ground rules

Event groundrules

Meg writes: For the Sense about Sex events I developed some groundrules which I had used in previous events to give a rough idea about how we might interact on the day. I was mindful that, at other events I’ve been to, sometimes one or two people have dominated discussion and others have felt unable to contribute. Also it can be easy for people to disclose something and then feel uncomfortable about doing so, or for debates to polarise in ways that don’t allow for any other opinions.

These kinds of groundrules obviously don’t solve all problems with human interactions! But my hope was that they might encourage people to think about process (how they interact) before getting into the content of the event.

I’m interested in exploring further ways of cultivating cultures of kind, constructive and consensual communication (e.g. group sizes, structure of discussions/workshops, venue environment, etc.)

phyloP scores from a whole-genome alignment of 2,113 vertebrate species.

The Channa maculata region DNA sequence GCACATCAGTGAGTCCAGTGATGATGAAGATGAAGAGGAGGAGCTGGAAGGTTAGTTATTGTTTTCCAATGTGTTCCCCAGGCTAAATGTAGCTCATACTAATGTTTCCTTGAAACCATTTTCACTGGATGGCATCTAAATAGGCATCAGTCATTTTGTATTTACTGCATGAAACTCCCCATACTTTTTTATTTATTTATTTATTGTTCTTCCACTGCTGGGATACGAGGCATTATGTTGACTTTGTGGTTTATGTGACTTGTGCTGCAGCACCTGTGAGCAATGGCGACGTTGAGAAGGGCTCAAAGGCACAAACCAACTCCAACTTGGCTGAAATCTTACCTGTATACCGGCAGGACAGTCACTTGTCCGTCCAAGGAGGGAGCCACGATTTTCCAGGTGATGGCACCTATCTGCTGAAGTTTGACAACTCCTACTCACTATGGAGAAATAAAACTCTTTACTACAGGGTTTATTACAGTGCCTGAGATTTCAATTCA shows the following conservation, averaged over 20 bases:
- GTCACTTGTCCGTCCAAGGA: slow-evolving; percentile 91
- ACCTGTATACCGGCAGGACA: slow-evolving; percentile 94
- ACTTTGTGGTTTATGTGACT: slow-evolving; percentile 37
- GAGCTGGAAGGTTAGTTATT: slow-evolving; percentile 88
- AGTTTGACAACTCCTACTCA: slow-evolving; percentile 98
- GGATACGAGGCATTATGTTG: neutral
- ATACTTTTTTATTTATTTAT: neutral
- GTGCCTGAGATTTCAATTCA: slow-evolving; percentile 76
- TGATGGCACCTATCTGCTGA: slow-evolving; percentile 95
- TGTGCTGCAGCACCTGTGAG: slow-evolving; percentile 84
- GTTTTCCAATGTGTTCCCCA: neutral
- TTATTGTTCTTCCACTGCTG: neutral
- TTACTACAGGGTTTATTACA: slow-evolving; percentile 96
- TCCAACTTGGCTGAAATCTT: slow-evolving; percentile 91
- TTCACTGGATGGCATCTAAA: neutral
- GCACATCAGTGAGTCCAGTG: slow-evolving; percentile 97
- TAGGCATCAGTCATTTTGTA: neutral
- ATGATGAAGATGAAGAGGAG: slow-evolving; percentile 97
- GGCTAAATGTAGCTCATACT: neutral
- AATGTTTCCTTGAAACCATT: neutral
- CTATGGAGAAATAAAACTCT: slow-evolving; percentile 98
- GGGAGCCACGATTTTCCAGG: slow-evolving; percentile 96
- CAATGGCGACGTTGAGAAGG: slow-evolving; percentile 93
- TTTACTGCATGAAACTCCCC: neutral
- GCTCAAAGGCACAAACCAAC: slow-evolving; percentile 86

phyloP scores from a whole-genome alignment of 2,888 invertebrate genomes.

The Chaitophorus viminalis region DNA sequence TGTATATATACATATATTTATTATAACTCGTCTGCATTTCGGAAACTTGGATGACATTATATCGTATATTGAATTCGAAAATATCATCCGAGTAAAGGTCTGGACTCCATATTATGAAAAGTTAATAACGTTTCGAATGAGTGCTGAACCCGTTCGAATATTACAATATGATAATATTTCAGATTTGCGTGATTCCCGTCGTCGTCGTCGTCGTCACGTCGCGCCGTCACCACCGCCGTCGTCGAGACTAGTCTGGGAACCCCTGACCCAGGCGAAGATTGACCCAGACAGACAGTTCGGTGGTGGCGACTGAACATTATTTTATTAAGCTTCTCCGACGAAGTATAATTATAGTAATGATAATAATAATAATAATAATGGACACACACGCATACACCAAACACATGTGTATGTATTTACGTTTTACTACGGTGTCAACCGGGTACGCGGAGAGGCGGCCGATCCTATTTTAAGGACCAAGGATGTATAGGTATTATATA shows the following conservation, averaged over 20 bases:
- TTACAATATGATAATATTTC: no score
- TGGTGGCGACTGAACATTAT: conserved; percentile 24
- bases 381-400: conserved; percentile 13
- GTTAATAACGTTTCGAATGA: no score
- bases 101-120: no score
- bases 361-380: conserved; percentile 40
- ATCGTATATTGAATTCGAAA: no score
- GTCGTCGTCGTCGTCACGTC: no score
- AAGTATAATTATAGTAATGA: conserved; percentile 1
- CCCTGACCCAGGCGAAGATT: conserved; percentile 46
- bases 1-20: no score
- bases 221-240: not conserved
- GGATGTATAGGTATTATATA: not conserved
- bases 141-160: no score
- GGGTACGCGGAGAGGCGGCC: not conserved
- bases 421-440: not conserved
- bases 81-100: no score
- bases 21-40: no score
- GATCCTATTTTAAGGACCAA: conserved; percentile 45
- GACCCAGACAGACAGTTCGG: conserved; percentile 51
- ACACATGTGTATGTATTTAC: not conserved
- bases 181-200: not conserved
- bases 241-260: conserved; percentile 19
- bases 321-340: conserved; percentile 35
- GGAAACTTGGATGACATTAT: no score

The groundrules are in the pdf link and below. All feedback gratefully accepted as these are very much a work in progress. Feel free to use and adapt yourself if they are useful.


General Event Ground Rules
Meg Barker

Running events, for various audiences, over the years, it is evident that it is worth all of us – whoever we are – thinking about how we interact on such occasions, especially when topics are personally relevant and/or politically charged.

This set of suggested groundrules may be helpful:

Treat speakers and participants with respect
It can be daunting to talk in front of a group, especially about your own work and ideas. It’s fine to disagree but try to keep criticism constructive and to own your perspective: ‘I think…’ rather than ‘you’re wrong’.